A few years ago, I had the pleasure of meeting memoirist and writing teacher, Marion Roach Smith, at a writing conference I attended. She not only spoke at the event, but she also sat at my table the entire time.
She’s a very successful memoirist, author, speaker and teacher, and I learned a ton from hearing her speak and spending three days at a table with her.
And one of the biggest things I learned from her is the true definition of memoir.
It was so interesting to me, too, because up ’til that point, I just always assumed memoir was supposed to be about me and my life, which is why I never attempted to write it. I didn’t think there was anything for me to write about. My life wasn’t exciting or super inspiring or anything I thought anyone would care about.
But then she defined memoir for us, and I sat up and took note. Suddenly, it dawned on me that I did have plenty of fodder for a memoir and that maybe it was a genre I would eventually write in.
Problem is, most people who write memoir have no idea what a memoir is really supposed to be about. So they just write an episodic narrative about their life or something that happened to them, from start to finish.
And that couldn’t be more wrong or further from the definition of memoir.
Just like writing fiction (novels and screenplays), a memoir is based on craft and on implementing specific elements that keep it from being an episodic tale of a person’s life. No matter how crazy, interesting, fucked up or inspiring someone’s life may be.
A memoir is NOT an autobiography/biography. That is a totally different genre. And that is the only genre where it’s acceptable to write about your life from start to finish.
So, what, then, is the definition of memoir?
Marion just wrote a new blog post yesterday that gave the definition in the clearest way I’ve ever seen her talk about it. She even clarified it from the definition she gave back at the writing conference I saw her at.
This, my friend, is the actual definition of memoir: “Memoir is about something you know after something you’ve been through.”
Memoir is about TRANSFORMATION. It’s about THE LESSON you learned. It is NOT about you or your life.
Now, of course, you’re going to use yourself and your life as an illustration for the lesson and transformation, but writing a memoir is NOT about you.
Marion even has an amazing algorithm to help you make sure your memoir meets this definition. Her algorithm is:
A memoir is about “x” as illustrated by “y” to be told in a “z.”
Huh? What does that even mean?
Here’s an example… Something I know because of something I’ve been through is that if you want to get over your biggest, scariest fears in life, you must face them head-on. And I learned this lesson by getting a dog of my own to help me get over my life-long fear of dogs.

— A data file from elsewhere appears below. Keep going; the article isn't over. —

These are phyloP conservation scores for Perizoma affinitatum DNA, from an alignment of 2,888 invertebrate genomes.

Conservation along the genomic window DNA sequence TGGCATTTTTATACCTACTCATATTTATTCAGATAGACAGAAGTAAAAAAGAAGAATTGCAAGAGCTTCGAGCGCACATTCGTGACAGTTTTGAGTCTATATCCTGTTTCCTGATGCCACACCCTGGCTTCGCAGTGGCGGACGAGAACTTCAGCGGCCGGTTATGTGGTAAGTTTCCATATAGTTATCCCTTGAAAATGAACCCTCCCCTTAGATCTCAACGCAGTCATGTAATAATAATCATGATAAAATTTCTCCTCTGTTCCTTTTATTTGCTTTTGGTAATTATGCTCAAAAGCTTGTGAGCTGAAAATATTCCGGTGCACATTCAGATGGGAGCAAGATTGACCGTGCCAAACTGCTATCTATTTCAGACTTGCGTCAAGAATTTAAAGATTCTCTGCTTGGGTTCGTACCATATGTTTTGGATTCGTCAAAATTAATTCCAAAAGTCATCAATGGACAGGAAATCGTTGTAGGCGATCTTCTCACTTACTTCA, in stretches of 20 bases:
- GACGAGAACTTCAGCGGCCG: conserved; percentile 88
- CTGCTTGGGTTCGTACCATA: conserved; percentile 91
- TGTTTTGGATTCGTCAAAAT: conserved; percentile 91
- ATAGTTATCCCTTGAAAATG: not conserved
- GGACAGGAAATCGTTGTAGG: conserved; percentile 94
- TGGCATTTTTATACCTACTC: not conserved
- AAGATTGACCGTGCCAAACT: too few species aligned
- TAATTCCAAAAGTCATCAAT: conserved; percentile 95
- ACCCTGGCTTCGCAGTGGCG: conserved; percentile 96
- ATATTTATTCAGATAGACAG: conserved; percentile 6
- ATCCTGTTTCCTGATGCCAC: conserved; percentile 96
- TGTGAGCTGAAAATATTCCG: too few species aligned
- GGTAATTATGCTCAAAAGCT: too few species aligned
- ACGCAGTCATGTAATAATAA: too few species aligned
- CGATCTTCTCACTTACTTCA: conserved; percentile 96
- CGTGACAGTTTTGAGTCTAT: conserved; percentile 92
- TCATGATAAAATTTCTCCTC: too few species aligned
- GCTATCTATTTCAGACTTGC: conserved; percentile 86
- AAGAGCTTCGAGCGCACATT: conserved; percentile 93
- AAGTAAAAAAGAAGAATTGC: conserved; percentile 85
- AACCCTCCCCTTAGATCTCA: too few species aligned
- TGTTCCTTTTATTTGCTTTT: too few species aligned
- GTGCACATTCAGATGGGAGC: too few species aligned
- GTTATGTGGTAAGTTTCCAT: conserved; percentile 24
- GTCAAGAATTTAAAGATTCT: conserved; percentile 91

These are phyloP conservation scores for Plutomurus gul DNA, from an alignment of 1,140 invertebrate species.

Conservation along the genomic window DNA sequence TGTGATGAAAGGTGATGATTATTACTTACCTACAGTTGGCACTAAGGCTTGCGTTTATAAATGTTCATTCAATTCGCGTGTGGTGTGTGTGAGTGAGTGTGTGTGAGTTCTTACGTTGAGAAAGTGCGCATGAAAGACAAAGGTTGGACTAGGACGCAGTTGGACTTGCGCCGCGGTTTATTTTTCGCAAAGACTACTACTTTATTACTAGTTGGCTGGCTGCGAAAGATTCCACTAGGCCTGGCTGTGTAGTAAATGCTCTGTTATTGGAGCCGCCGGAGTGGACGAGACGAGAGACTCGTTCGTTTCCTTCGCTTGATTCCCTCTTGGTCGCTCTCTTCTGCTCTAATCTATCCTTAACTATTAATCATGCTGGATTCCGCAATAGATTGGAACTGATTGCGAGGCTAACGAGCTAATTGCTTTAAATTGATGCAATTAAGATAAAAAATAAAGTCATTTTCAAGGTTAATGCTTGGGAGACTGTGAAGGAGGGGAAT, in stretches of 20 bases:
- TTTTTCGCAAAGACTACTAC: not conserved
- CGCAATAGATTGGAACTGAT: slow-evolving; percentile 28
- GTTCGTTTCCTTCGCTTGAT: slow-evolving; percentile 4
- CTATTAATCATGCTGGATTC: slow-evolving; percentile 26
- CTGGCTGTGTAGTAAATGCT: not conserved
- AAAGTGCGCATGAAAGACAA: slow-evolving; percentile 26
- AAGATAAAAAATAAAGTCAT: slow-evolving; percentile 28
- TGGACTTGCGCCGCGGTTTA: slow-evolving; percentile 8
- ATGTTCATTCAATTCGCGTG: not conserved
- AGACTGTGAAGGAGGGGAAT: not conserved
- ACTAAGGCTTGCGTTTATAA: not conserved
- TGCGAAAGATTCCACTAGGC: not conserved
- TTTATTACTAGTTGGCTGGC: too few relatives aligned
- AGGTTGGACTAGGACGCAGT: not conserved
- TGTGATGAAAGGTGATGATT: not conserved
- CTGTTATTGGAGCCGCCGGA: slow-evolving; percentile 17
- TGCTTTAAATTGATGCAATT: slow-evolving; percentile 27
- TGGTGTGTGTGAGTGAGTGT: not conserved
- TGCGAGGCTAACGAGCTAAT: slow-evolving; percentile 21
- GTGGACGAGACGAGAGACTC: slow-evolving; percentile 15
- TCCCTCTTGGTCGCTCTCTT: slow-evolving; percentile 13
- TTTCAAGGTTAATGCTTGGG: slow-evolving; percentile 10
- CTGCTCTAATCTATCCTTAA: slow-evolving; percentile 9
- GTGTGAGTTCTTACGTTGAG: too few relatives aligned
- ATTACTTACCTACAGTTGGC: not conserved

So using Marion’s algorithm, here’s what my memoir would look like: It’s a memoir about “getting over your biggest, scariest fears in life by facing them head-on” (aka “X”) as illustrated by “me getting a dog of my own to overcome my life-long fear of dogs” (aka “Y”) to be told in a book (aka “Z”).
Do you see the difference??
A memoir is NOT ABOUT YOU! But it is about a specific lesson you learned that you’ll use yourself and your life to illustrate and make your point.
I edit a lot of memoirs in my Developmental Editing business, and this is the #1 problem I see. These writers have written their life story, from start to finish, and while it might be interesting or inspiring, there’s no real, specific lesson or message in any of it.
They literally just write the day-to-day occurrences of what happened to them during a particular time in their life where they overcame something.
And that’s not a memoir. (Sorry to burst your bubble.)
If you write memoir or want to write memoir, I highly recommend you read Marion’s article about what memoir is and isn’t.
>> READ “WHAT IS MEMOIR?” BY MARION ROACH SMITH HERE: https://marionroach.com/2019/02/what-is-memoir-3
Don’t fall into the trap most wannabe memoirsts fall into. Learn the definition and the craft of memoir.
Dream life or bust,
2 Replies to “What A Memoir Is Really About (It’s Not What You Think!)”
Sorry, no. You’re wrong. Memoirs are not about the lesson you learned, either. It would be pretty boring — and oh-so trite — if all memoirs ended with a lesson learned. Life is not that neat and tidy. And if a memoir takes experience and ties it up in a neat bow, then the the writer is not doing her job. Good memoir shows the human mind and spirit processing experience, trying to make sense of things, trying to be self-aware, going deep beyond comfort level. All that can not be translated to a simple slogan. “And then I learned the meaning of life…”
@Sam The most successful memoirs are about exactly that–what you now know after something you’ve been through. The best ones do it in a way where you’re so caught up in the story and the experience that you’re not even noticing the message/lesson being presented to you.